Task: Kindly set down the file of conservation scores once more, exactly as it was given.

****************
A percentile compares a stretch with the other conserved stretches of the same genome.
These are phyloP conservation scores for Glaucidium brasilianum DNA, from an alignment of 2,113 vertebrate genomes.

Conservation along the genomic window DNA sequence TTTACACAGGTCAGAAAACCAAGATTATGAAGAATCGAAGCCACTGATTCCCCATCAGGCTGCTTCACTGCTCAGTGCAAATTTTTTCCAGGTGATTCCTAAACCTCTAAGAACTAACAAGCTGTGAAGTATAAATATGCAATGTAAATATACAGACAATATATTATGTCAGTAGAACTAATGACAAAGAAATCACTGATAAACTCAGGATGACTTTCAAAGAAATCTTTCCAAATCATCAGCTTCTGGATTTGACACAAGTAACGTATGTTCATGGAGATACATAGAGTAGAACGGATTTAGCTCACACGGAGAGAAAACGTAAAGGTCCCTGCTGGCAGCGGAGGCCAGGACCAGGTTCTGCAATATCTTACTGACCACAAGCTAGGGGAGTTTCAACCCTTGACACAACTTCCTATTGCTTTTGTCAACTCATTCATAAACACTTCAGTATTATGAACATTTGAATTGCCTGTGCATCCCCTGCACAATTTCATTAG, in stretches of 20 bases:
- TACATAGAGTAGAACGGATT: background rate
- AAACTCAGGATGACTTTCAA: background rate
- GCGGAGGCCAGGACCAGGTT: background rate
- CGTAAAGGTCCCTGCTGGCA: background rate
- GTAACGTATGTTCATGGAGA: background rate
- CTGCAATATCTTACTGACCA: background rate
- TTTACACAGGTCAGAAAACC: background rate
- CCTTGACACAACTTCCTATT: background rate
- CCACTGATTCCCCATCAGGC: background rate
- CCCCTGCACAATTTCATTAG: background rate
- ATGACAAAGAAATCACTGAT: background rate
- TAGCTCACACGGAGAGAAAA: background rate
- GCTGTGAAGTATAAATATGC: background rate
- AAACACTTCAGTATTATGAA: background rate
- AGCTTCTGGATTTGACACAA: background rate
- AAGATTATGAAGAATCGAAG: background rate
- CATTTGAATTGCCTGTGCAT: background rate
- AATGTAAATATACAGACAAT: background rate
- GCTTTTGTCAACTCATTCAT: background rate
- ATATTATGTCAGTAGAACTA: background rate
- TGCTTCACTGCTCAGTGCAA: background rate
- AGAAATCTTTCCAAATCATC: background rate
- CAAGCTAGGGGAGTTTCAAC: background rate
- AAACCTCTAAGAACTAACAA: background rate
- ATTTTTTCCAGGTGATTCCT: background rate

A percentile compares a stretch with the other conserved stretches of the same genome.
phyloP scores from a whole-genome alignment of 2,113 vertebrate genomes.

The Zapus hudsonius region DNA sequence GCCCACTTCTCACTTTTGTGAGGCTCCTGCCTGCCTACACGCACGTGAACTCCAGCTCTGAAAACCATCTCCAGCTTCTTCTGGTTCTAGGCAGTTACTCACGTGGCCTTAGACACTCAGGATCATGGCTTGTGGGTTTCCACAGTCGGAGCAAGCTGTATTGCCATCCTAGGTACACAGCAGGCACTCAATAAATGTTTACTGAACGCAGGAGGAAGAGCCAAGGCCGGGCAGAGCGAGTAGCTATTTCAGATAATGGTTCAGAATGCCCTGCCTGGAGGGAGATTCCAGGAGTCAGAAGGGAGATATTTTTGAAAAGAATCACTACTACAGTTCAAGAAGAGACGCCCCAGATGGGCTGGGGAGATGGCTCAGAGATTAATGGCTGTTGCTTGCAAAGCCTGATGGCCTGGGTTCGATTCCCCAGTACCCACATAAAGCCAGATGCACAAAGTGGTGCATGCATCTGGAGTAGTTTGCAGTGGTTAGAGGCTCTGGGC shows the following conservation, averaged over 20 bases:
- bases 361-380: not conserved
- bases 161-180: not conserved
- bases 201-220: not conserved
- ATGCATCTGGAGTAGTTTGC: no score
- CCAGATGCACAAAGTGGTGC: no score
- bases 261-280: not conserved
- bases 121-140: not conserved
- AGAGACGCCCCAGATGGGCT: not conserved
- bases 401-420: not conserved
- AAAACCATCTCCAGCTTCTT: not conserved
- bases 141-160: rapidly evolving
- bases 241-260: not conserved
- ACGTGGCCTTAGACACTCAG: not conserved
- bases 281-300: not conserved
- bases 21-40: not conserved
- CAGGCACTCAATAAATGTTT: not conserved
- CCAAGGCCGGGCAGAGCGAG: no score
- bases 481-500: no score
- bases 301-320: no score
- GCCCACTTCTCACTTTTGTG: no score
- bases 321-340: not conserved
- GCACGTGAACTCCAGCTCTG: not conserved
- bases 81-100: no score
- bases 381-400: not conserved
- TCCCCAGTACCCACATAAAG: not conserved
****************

A percentile compares a stretch with the other conserved stretches of the same genome.
These are phyloP conservation scores for Glaucidium brasilianum DNA, from an alignment of 2,113 vertebrate genomes.

Conservation along the genomic window DNA sequence TTTACACAGGTCAGAAAACCAAGATTATGAAGAATCGAAGCCACTGATTCCCCATCAGGCTGCTTCACTGCTCAGTGCAAATTTTTTCCAGGTGATTCCTAAACCTCTAAGAACTAACAAGCTGTGAAGTATAAATATGCAATGTAAATATACAGACAATATATTATGTCAGTAGAACTAATGACAAAGAAATCACTGATAAACTCAGGATGACTTTCAAAGAAATCTTTCCAAATCATCAGCTTCTGGATTTGACACAAGTAACGTATGTTCATGGAGATACATAGAGTAGAACGGATTTAGCTCACACGGAGAGAAAACGTAAAGGTCCCTGCTGGCAGCGGAGGCCAGGACCAGGTTCTGCAATATCTTACTGACCACAAGCTAGGGGAGTTTCAACCCTTGACACAACTTCCTATTGCTTTTGTCAACTCATTCATAAACACTTCAGTATTATGAACATTTGAATTGCCTGTGCATCCCCTGCACAATTTCATTAG, in stretches of 20 bases:
- TACATAGAGTAGAACGGATT: background rate
- AAACTCAGGATGACTTTCAA: background rate
- GCGGAGGCCAGGACCAGGTT: background rate
- CGTAAAGGTCCCTGCTGGCA: background rate
- GTAACGTATGTTCATGGAGA: background rate
- CTGCAATATCTTACTGACCA: background rate
- TTTACACAGGTCAGAAAACC: background rate
- CCTTGACACAACTTCCTATT: background rate
- CCACTGATTCCCCATCAGGC: background rate
- CCCCTGCACAATTTCATTAG: background rate
- ATGACAAAGAAATCACTGAT: background rate
- TAGCTCACACGGAGAGAAAA: background rate
- GCTGTGAAGTATAAATATGC: background rate
- AAACACTTCAGTATTATGAA: background rate
- AGCTTCTGGATTTGACACAA: background rate
- AAGATTATGAAGAATCGAAG: background rate
- CATTTGAATTGCCTGTGCAT: background rate
- AATGTAAATATACAGACAAT: background rate
- GCTTTTGTCAACTCATTCAT: background rate
- ATATTATGTCAGTAGAACTA: background rate
- TGCTTCACTGCTCAGTGCAA: background rate
- AGAAATCTTTCCAAATCATC: background rate
- CAAGCTAGGGGAGTTTCAAC: background rate
- AAACCTCTAAGAACTAACAA: background rate
- ATTTTTTCCAGGTGATTCCT: background rate

A percentile compares a stretch with the other conserved stretches of the same genome.
phyloP scores from a whole-genome alignment of 2,113 vertebrate genomes.

The Zapus hudsonius region DNA sequence GCCCACTTCTCACTTTTGTGAGGCTCCTGCCTGCCTACACGCACGTGAACTCCAGCTCTGAAAACCATCTCCAGCTTCTTCTGGTTCTAGGCAGTTACTCACGTGGCCTTAGACACTCAGGATCATGGCTTGTGGGTTTCCACAGTCGGAGCAAGCTGTATTGCCATCCTAGGTACACAGCAGGCACTCAATAAATGTTTACTGAACGCAGGAGGAAGAGCCAAGGCCGGGCAGAGCGAGTAGCTATTTCAGATAATGGTTCAGAATGCCCTGCCTGGAGGGAGATTCCAGGAGTCAGAAGGGAGATATTTTTGAAAAGAATCACTACTACAGTTCAAGAAGAGACGCCCCAGATGGGCTGGGGAGATGGCTCAGAGATTAATGGCTGTTGCTTGCAAAGCCTGATGGCCTGGGTTCGATTCCCCAGTACCCACATAAAGCCAGATGCACAAAGTGGTGCATGCATCTGGAGTAGTTTGCAGTGGTTAGAGGCTCTGGGC shows the following conservation, averaged over 20 bases:
- bases 361-380: not conserved
- bases 161-180: not conserved
- bases 201-220: not conserved
- ATGCATCTGGAGTAGTTTGC: no score
- CCAGATGCACAAAGTGGTGC: no score
- bases 261-280: not conserved
- bases 121-140: not conserved
- AGAGACGCCCCAGATGGGCT: not conserved
- bases 401-420: not conserved
- AAAACCATCTCCAGCTTCTT: not conserved
- bases 141-160: rapidly evolving
- bases 241-260: not conserved
- ACGTGGCCTTAGACACTCAG: not conserved
- bases 281-300: not conserved
- bases 21-40: not conserved
- CAGGCACTCAATAAATGTTT: not conserved
- CCAAGGCCGGGCAGAGCGAG: no score
- bases 481-500: no score
- bases 301-320: no score
- GCCCACTTCTCACTTTTGTG: no score
- bases 321-340: not conserved
- GCACGTGAACTCCAGCTCTG: not conserved
- bases 81-100: no score
- bases 381-400: not conserved
- TCCCCAGTACCCACATAAAG: not conserved